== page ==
In 2007, ResearchGate cofounder and CEO Ijad Madisch was hard at work in a lab when he became stuck on a problem. Frustrated, he started looking for people working next to him and in nearby labs who could help. But it was an impossible search. It occurred to him that there should be a sort of social network for scientists.
The result was ResearchGate, a site cofounded by Madisch where scientists can share publications, ask for input on research questions and collaborate with other scientists across many different disciplines. As of today, it is five years old and backed by Bill Gates. It is used by 3 million scientists and 5,000 more sign up each day. By 2016, Madisch believes every scientist in the world could be a member.
I asked Madisch a few questions about his reasons for creating the site, how scientists are using it and what may be in store in the future.
Why did you found ResearchGate?
I noticed that science is very inefficient. If you experiment and you fail in the experiment, you don’t share this information with other scientists. If you need a person with a specific set of skills, how do you find this person in the huge world of science?
Can you give an example of a connection made on ResearchGate?
A Nigerian researcher got contacted by an Italian professor who is doing research with immunocompromised patients. Usually this Italian professor travels to Africa in order to collect these samples on his own, but because of the financial crisis the university did not have that much money and he had to be more efficient. He started asking questions on ResearchGate and this guy said “I have many samples. I can send them to you.” Then a young child died in the hospital in Nigeria and it was strange because he didn’t know why this child died. He sent a sample to the Italian professor and they found a new type of yeast which only infects plants. They did not know until then that it now infects also human beings. Now they’re starting to publish it.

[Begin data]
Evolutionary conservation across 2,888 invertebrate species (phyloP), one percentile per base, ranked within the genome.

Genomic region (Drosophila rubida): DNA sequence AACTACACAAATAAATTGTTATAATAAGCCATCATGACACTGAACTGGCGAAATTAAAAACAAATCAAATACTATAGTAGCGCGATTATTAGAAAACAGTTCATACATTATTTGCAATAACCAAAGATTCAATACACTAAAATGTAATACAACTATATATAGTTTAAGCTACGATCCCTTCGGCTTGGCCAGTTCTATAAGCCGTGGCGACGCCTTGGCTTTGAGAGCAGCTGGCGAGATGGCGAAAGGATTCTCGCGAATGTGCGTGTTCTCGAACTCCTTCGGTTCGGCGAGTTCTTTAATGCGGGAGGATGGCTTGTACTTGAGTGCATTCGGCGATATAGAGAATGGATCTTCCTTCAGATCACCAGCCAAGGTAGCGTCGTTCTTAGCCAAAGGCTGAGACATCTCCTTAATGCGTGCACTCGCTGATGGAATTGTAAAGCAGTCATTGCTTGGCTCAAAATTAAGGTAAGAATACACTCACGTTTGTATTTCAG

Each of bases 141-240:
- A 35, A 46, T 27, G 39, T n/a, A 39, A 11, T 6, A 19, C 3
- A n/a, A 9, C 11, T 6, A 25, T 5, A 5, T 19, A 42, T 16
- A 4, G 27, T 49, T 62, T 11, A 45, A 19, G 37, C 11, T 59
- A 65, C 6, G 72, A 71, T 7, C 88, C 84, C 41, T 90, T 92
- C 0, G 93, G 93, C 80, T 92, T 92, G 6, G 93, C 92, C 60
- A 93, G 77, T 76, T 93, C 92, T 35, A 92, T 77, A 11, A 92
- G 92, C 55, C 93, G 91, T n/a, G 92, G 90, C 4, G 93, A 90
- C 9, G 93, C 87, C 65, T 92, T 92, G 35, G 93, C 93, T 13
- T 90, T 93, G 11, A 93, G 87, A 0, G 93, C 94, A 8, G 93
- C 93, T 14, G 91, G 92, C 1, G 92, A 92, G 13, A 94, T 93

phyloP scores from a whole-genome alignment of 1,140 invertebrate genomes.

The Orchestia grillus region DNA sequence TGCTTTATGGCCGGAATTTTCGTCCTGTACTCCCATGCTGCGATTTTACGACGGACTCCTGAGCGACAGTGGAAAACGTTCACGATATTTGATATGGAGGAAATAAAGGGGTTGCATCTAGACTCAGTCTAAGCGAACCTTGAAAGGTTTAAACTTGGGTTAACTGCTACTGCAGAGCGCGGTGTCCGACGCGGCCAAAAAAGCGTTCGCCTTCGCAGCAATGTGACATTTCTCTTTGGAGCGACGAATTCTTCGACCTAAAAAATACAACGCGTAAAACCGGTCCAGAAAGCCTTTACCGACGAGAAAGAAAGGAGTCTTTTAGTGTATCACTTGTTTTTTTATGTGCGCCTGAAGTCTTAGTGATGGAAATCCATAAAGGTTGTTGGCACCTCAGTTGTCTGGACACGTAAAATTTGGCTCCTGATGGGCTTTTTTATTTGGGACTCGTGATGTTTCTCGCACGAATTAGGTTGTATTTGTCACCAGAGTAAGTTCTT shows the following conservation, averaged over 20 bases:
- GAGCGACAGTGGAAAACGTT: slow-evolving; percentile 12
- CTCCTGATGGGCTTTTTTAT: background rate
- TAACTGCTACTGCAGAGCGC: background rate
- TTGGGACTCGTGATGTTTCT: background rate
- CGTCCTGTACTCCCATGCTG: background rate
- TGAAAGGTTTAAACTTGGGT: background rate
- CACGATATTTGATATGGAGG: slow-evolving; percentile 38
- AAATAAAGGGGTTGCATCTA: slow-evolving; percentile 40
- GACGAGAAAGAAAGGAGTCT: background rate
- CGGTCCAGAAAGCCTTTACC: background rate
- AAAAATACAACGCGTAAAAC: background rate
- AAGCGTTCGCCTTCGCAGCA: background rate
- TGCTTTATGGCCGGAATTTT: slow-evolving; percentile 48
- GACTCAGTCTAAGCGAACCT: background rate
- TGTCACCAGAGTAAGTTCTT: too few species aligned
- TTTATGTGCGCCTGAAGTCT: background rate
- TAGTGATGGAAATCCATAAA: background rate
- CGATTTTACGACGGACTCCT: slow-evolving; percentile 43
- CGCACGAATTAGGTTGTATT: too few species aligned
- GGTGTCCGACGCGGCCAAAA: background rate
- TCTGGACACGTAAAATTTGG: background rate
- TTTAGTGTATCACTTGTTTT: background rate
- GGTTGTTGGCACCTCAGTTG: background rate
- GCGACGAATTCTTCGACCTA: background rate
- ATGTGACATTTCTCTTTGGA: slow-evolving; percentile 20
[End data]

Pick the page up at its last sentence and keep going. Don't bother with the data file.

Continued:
Why do scientists need a place to connect?
You see that of course the U.S., the western E.U. and Israel as well are collaborating very strongly. If you look at Africa or South America, that’s not happening very much. You look at the graph of this over time and it’s changing. That will happen more and more. Problems are getting more global. We have to get in touch with people from other countries and continents to solve these global problems.
What is the importance of sharing research?
When you publish an article, it’s 5 percent of the work you have done. The other 95 percent is the negative results. Because of this, we have research redundancy because we don’t share the negative results and the raw data sets. Sharing is one thing, but it’s also sharing it in a social environment. If we know who is doing what, we can be much more efficient. Open source has been very successful in how you can combine competition plus being open. I always call it “open science.” We have to move to a world where this competition is still needed, but everyone understands the more open I am, the more successful I will be.
What are the obstacles to “social science?”
If you look at the history of science, it was dangerous to go out with your results. It shaped scientists over a long period of time, which is a little bit in our genes now. The publishers of course are still interested in the establishment. They’re making a lot of money with the system how it is now and of course they don’t want to change it. This whole circle of, “OK, I have to publish in a high ranked journal in order to get funding again,” this is something we have to break.